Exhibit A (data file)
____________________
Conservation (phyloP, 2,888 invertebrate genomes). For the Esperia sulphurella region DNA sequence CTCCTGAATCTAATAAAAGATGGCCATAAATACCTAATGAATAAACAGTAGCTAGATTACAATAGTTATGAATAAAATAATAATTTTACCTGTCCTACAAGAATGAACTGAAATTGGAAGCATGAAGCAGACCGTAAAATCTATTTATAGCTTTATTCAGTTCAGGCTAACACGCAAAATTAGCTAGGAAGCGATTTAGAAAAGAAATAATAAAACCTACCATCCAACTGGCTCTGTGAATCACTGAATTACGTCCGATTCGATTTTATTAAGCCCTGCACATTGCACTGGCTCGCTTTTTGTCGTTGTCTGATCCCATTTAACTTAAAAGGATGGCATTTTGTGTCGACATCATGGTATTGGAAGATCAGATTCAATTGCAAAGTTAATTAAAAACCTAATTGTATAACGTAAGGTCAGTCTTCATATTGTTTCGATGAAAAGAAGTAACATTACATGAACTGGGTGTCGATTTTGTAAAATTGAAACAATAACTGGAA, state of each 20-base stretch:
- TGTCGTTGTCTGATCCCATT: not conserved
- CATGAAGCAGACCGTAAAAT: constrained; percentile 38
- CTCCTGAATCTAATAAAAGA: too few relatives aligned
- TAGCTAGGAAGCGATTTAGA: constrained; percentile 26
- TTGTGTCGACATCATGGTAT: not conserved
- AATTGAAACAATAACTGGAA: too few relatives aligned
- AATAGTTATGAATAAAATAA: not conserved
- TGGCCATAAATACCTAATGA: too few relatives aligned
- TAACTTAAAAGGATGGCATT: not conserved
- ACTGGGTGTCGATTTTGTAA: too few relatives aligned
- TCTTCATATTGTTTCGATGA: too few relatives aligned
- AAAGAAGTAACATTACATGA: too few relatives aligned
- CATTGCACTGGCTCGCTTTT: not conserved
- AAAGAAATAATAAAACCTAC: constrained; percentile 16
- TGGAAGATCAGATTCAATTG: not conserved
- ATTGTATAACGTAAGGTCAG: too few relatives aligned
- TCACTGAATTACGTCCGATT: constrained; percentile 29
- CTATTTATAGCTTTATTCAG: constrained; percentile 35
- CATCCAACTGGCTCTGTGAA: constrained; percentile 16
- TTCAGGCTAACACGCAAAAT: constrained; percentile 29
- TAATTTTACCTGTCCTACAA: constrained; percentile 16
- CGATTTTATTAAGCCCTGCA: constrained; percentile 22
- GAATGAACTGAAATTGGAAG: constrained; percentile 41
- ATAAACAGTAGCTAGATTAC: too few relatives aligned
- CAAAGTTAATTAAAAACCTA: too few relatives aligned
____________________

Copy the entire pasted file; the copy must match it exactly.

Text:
Conservation (phyloP, 2,888 invertebrate genomes). For the Esperia sulphurella region DNA sequence CTCCTGAATCTAATAAAAGATGGCCATAAATACCTAATGAATAAACAGTAGCTAGATTACAATAGTTATGAATAAAATAATAATTTTACCTGTCCTACAAGAATGAACTGAAATTGGAAGCATGAAGCAGACCGTAAAATCTATTTATAGCTTTATTCAGTTCAGGCTAACACGCAAAATTAGCTAGGAAGCGATTTAGAAAAGAAATAATAAAACCTACCATCCAACTGGCTCTGTGAATCACTGAATTACGTCCGATTCGATTTTATTAAGCCCTGCACATTGCACTGGCTCGCTTTTTGTCGTTGTCTGATCCCATTTAACTTAAAAGGATGGCATTTTGTGTCGACATCATGGTATTGGAAGATCAGATTCAATTGCAAAGTTAATTAAAAACCTAATTGTATAACGTAAGGTCAGTCTTCATATTGTTTCGATGAAAAGAAGTAACATTACATGAACTGGGTGTCGATTTTGTAAAATTGAAACAATAACTGGAA, state of each 20-base stretch:
- TGTCGTTGTCTGATCCCATT: not conserved
- CATGAAGCAGACCGTAAAAT: constrained; percentile 38
- CTCCTGAATCTAATAAAAGA: too few relatives aligned
- TAGCTAGGAAGCGATTTAGA: constrained; percentile 26
- TTGTGTCGACATCATGGTAT: not conserved
- AATTGAAACAATAACTGGAA: too few relatives aligned
- AATAGTTATGAATAAAATAA: not conserved
- TGGCCATAAATACCTAATGA: too few relatives aligned
- TAACTTAAAAGGATGGCATT: not conserved
- ACTGGGTGTCGATTTTGTAA: too few relatives aligned
- TCTTCATATTGTTTCGATGA: too few relatives aligned
- AAAGAAGTAACATTACATGA: too few relatives aligned
- CATTGCACTGGCTCGCTTTT: not conserved
- AAAGAAATAATAAAACCTAC: constrained; percentile 16
- TGGAAGATCAGATTCAATTG: not conserved
- ATTGTATAACGTAAGGTCAG: too few relatives aligned
- TCACTGAATTACGTCCGATT: constrained; percentile 29
- CTATTTATAGCTTTATTCAG: constrained; percentile 35
- CATCCAACTGGCTCTGTGAA: constrained; percentile 16
- TTCAGGCTAACACGCAAAAT: constrained; percentile 29
- TAATTTTACCTGTCCTACAA: constrained; percentile 16
- CGATTTTATTAAGCCCTGCA: constrained; percentile 22
- GAATGAACTGAAATTGGAAG: constrained; percentile 41
- ATAAACAGTAGCTAGATTAC: too few relatives aligned
- CAAAGTTAATTAAAAACCTA: too few relatives aligned